Science in Scandinavian Mythology; Gravity

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There is one planet in particular in our Solar system that ensures the survival of life as we know it on our planet Earth, and this is of course Jupiter. Had it not been for the gravitational field of this giant planet the surface of our Earth would have been peppered by objects from outer space.

Not named by chance, the planet is called Jupiter, and the deity Jupiter’s Scandinavian name is Þôrr, and he is well known as the god of thunder, but less as a god of agriculture and even less as a god of rain. Thunder brings about rain and rain is as we know (if controlled…) good for the agriculturist.

Þôrr is in Scandinavia commonly called «Þôrr with the Hammer», because he is famous for his special hammer, made to him by the dark elves (=dwarves) in the ground. The hammer was originally a rock, as seen from the etymology of the word hammer, which originally means simply «rock». It always returns to him when he throws it into the air and it can be made so small he can easily just put it into a small pocket or pouch, if he likes to. He is also equipped with a belt that makes him twice as strong, the Meginnjörð («strength of the Earth»).

As you know it is gravity that causes the rain to fall to the ground, that causes rocks to return to your hand when you throw them into the air, and we know that gravity is not linked to the size of an object, but to its mass. So his hammer can be made as small as he wants it to be, without influencing its power. Naturally his belt of strength is then called «the strength of the Earth», because that is basically another name for gravity; the strength of the mass.

In our mythology he is also, naturally, tasked with protecting the world from the stone giants and ice giants, just like the planet Jupiter protects planet Earth from the stone giants and ice giants from outer space – with its gravity. Rather than crash into our planet and destroy all life here the stone and ice giants are sucked into Jupiter, by Jupiter’s gravity.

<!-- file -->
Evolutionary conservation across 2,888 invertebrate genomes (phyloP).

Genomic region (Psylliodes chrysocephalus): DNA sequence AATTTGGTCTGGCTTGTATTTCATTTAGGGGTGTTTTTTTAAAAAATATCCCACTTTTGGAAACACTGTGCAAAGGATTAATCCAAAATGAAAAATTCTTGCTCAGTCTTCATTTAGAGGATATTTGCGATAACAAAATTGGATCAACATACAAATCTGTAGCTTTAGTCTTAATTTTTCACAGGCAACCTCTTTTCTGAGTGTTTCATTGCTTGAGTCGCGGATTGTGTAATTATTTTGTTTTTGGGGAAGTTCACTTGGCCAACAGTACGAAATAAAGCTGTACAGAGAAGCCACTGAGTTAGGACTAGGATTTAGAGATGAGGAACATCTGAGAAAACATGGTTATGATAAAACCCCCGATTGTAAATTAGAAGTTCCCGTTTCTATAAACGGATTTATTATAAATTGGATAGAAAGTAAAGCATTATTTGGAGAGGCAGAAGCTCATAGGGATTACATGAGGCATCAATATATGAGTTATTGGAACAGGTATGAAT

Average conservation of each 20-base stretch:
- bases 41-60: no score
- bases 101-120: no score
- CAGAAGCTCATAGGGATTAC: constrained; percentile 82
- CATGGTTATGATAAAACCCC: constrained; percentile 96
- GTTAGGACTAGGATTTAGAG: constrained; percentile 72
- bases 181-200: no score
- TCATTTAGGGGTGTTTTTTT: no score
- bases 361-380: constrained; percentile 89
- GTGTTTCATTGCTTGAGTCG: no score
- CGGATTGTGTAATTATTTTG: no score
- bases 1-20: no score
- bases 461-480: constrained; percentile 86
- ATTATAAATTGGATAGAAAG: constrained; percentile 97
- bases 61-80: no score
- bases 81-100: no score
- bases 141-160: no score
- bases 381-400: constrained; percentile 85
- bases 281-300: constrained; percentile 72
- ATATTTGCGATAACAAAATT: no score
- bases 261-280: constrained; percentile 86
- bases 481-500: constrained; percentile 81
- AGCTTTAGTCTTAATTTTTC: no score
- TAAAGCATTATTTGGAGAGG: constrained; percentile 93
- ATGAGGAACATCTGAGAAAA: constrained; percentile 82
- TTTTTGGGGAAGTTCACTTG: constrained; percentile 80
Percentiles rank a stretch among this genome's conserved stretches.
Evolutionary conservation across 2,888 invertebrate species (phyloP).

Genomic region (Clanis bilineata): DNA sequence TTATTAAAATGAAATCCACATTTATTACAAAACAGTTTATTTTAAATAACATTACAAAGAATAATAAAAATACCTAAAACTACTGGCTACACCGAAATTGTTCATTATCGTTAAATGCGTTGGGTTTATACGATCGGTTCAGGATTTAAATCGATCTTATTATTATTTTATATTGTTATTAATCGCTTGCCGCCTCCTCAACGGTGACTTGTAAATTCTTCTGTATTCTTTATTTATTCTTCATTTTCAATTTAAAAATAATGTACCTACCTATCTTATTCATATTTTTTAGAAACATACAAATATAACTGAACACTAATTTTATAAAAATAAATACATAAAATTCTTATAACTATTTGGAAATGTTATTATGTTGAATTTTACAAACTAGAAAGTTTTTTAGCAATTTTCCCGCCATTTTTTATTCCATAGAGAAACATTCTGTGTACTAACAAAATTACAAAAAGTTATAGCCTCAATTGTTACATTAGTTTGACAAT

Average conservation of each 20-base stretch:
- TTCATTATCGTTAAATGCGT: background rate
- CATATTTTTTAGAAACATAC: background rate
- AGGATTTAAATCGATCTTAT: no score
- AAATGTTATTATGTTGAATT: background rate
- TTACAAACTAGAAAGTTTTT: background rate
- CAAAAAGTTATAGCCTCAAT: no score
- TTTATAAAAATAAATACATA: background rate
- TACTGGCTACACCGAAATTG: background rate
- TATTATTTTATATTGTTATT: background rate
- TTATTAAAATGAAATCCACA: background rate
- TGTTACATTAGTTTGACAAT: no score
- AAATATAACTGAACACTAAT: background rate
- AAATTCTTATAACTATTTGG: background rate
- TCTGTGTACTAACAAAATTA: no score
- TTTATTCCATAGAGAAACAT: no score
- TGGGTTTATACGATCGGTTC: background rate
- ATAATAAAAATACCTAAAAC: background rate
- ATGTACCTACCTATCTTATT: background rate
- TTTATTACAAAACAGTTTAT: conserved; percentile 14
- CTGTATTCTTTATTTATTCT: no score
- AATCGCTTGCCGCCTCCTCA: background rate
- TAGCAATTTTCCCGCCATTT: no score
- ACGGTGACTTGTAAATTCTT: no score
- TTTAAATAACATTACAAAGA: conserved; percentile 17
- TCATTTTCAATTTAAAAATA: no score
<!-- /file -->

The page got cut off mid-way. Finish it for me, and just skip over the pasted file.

Ladies and gentlemen, rather than being a god of thunder, rain and agriculture, our dear Þôrr is really first and foremost the god of gravity. This would also explain why Þôrr, as the only god in Scandinavian mythology, has rust-red hair and beard; the planet Jupiter is rust-red.

What else did they know that the Judeo-Christians destroyed before we could found out about it? What has been lost because of them?

270px-Statue_of_Zeus

Roman: Jupiter

Greek; Zevs

Scandinavian; Þôrr

Slavic; Perun

Celtic; Taranis

Baltic; Perkunas

Finnish; Perkele

220px-Перун.1998г.смеш.,тех.,бум.40,5х27,5

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20 thoughts on “Science in Scandinavian Mythology; Gravity

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  6. I’m more than pleased that you have taken notice on finnish vocabulary and our “discrete” relation to other europeans. Please, take notice on these things even more often as we finns are totally lost with our heritage and there’s really no one to write this kind of material.

    But as a matter of fact, “perkele” is a common cussword in finnish, but it isn’t used like a “dirty” word (like english ‘fuck’, almost the same as swedish ‘fittan’ or finnish ‘vittu’ which is the same thing, meaning a female sex organ), as the etymology of the word is unknown; we have no other written knowledge of our past and ancient beliefs than KALEVALA and it tells us nothing about “perkele” as a deity, nor it does not use the word even once.

    As far as I know, the word has been used in finnish christianity as another name for the christian “satan” or “devil”. Kind of perverted, if you think about it.

    For me, ‘perkele’, is more like a power word. It gives that extra boost when for example working out or if I’m totally pissed about something. The word includes so much sharp ‘r’ letters in finnish that it’s a good word when used in a right situation. It’s always sort of naive when some people cuss all the time. Makes me feel like they’re complete idiots.

    • They are either idiots or working class (or more often; both…)

      Yes, Perkele as a power word is very good. Ha ha. The r just gives it that extra edge and makes it sound great.

      In Norway we more often say “Helvete“, with pressure on the l (making it sound like “Hellllvete”), also a fine power word, and this too is originally a Pagan word, meaning simply “Visit to Hel” (death). If we want to add some extra negative power we say “Svarte” (“black”) first… ;-)

      I close to never use these words myself, largely as a protest against their over-use by… well, idiots or working-class individuals (and indeed by everyone from Northern Norway).

      • Haha, yes, I can really understand your enthusiasm on this word and thematic, even in language- and cultural-wise, as ‘perkele’ is, the most powerful-sounding word I personally know (and all my foreign friends too).